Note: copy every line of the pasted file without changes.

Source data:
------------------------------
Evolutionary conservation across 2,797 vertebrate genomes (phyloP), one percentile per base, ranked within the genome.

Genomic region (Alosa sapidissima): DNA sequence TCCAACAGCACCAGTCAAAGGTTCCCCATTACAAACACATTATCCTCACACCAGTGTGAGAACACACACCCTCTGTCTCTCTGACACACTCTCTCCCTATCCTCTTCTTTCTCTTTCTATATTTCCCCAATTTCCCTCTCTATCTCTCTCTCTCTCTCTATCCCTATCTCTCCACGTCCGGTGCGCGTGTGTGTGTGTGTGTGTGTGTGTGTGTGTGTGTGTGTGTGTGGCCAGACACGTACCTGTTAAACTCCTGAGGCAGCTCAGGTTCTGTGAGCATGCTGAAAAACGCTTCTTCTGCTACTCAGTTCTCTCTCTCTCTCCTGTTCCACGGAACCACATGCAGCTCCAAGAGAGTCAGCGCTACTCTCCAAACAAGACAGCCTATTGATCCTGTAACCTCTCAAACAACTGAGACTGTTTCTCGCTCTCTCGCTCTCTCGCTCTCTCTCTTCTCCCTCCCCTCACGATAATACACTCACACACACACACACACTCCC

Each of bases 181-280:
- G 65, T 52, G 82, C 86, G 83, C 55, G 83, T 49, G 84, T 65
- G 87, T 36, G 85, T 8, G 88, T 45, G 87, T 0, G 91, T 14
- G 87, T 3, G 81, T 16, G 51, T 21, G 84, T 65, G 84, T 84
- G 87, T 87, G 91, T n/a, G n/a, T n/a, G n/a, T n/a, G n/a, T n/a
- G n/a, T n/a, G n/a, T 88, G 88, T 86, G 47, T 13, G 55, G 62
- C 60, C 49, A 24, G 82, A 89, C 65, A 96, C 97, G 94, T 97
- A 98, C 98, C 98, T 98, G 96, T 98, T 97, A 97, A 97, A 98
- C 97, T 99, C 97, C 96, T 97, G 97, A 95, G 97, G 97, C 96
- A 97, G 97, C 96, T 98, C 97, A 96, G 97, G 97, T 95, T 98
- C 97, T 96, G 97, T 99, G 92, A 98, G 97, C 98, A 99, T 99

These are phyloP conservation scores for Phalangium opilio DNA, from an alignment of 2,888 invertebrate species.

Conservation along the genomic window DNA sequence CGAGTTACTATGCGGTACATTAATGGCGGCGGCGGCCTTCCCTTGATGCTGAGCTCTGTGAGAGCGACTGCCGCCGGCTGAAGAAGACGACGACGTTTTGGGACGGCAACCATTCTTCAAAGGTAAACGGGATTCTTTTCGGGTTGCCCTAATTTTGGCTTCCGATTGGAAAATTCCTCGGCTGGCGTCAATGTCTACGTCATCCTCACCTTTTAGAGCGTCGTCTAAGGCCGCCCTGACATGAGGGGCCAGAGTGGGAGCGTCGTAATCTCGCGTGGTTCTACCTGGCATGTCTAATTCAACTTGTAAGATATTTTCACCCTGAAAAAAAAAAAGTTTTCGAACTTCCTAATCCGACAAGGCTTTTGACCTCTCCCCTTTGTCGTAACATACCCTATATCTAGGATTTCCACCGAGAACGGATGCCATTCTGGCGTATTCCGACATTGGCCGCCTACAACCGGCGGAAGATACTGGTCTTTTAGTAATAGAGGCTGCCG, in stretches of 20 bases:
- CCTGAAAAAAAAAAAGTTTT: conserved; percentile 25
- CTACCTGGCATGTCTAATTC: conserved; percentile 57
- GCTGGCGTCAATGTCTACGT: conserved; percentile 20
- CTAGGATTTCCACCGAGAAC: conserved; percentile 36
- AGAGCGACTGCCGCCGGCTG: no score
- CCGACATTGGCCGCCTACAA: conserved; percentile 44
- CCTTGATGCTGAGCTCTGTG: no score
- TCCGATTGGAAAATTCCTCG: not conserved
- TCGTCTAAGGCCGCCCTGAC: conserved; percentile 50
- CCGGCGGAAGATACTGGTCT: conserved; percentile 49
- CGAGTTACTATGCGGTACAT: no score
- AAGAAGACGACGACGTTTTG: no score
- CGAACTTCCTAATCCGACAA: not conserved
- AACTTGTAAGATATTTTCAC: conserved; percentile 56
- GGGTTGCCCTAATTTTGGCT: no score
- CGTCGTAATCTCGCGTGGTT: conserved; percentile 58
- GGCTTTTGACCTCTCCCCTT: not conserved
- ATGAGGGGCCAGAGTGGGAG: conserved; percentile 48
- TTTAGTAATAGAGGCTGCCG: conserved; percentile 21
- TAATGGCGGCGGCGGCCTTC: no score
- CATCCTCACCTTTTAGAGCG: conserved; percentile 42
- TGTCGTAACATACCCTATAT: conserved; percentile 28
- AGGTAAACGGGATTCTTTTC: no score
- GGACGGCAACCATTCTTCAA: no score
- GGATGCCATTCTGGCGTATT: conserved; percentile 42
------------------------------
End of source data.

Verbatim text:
Evolutionary conservation across 2,797 vertebrate genomes (phyloP), one percentile per base, ranked within the genome.

Genomic region (Alosa sapidissima): DNA sequence TCCAACAGCACCAGTCAAAGGTTCCCCATTACAAACACATTATCCTCACACCAGTGTGAGAACACACACCCTCTGTCTCTCTGACACACTCTCTCCCTATCCTCTTCTTTCTCTTTCTATATTTCCCCAATTTCCCTCTCTATCTCTCTCTCTCTCTCTATCCCTATCTCTCCACGTCCGGTGCGCGTGTGTGTGTGTGTGTGTGTGTGTGTGTGTGTGTGTGTGTGTGGCCAGACACGTACCTGTTAAACTCCTGAGGCAGCTCAGGTTCTGTGAGCATGCTGAAAAACGCTTCTTCTGCTACTCAGTTCTCTCTCTCTCTCCTGTTCCACGGAACCACATGCAGCTCCAAGAGAGTCAGCGCTACTCTCCAAACAAGACAGCCTATTGATCCTGTAACCTCTCAAACAACTGAGACTGTTTCTCGCTCTCTCGCTCTCTCGCTCTCTCTCTTCTCCCTCCCCTCACGATAATACACTCACACACACACACACACTCCC

Each of bases 181-280:
- G 65, T 52, G 82, C 86, G 83, C 55, G 83, T 49, G 84, T 65
- G 87, T 36, G 85, T 8, G 88, T 45, G 87, T 0, G 91, T 14
- G 87, T 3, G 81, T 16, G 51, T 21, G 84, T 65, G 84, T 84
- G 87, T 87, G 91, T n/a, G n/a, T n/a, G n/a, T n/a, G n/a, T n/a
- G n/a, T n/a, G n/a, T 88, G 88, T 86, G 47, T 13, G 55, G 62
- C 60, C 49, A 24, G 82, A 89, C 65, A 96, C 97, G 94, T 97
- A 98, C 98, C 98, T 98, G 96, T 98, T 97, A 97, A 97, A 98
- C 97, T 99, C 97, C 96, T 97, G 97, A 95, G 97, G 97, C 96
- A 97, G 97, C 96, T 98, C 97, A 96, G 97, G 97, T 95, T 98
- C 97, T 96, G 97, T 99, G 92, A 98, G 97, C 98, A 99, T 99

These are phyloP conservation scores for Phalangium opilio DNA, from an alignment of 2,888 invertebrate species.

Conservation along the genomic window DNA sequence CGAGTTACTATGCGGTACATTAATGGCGGCGGCGGCCTTCCCTTGATGCTGAGCTCTGTGAGAGCGACTGCCGCCGGCTGAAGAAGACGACGACGTTTTGGGACGGCAACCATTCTTCAAAGGTAAACGGGATTCTTTTCGGGTTGCCCTAATTTTGGCTTCCGATTGGAAAATTCCTCGGCTGGCGTCAATGTCTACGTCATCCTCACCTTTTAGAGCGTCGTCTAAGGCCGCCCTGACATGAGGGGCCAGAGTGGGAGCGTCGTAATCTCGCGTGGTTCTACCTGGCATGTCTAATTCAACTTGTAAGATATTTTCACCCTGAAAAAAAAAAAGTTTTCGAACTTCCTAATCCGACAAGGCTTTTGACCTCTCCCCTTTGTCGTAACATACCCTATATCTAGGATTTCCACCGAGAACGGATGCCATTCTGGCGTATTCCGACATTGGCCGCCTACAACCGGCGGAAGATACTGGTCTTTTAGTAATAGAGGCTGCCG, in stretches of 20 bases:
- CCTGAAAAAAAAAAAGTTTT: conserved; percentile 25
- CTACCTGGCATGTCTAATTC: conserved; percentile 57
- GCTGGCGTCAATGTCTACGT: conserved; percentile 20
- CTAGGATTTCCACCGAGAAC: conserved; percentile 36
- AGAGCGACTGCCGCCGGCTG: no score
- CCGACATTGGCCGCCTACAA: conserved; percentile 44
- CCTTGATGCTGAGCTCTGTG: no score
- TCCGATTGGAAAATTCCTCG: not conserved
- TCGTCTAAGGCCGCCCTGAC: conserved; percentile 50
- CCGGCGGAAGATACTGGTCT: conserved; percentile 49
- CGAGTTACTATGCGGTACAT: no score
- AAGAAGACGACGACGTTTTG: no score
- CGAACTTCCTAATCCGACAA: not conserved
- AACTTGTAAGATATTTTCAC: conserved; percentile 56
- GGGTTGCCCTAATTTTGGCT: no score
- CGTCGTAATCTCGCGTGGTT: conserved; percentile 58
- GGCTTTTGACCTCTCCCCTT: not conserved
- ATGAGGGGCCAGAGTGGGAG: conserved; percentile 48
- TTTAGTAATAGAGGCTGCCG: conserved; percentile 21
- TAATGGCGGCGGCGGCCTTC: no score
- CATCCTCACCTTTTAGAGCG: conserved; percentile 42
- TGTCGTAACATACCCTATAT: conserved; percentile 28
- AGGTAAACGGGATTCTTTTC: no score
- GGACGGCAACCATTCTTCAA: no score
- GGATGCCATTCTGGCGTATT: conserved; percentile 42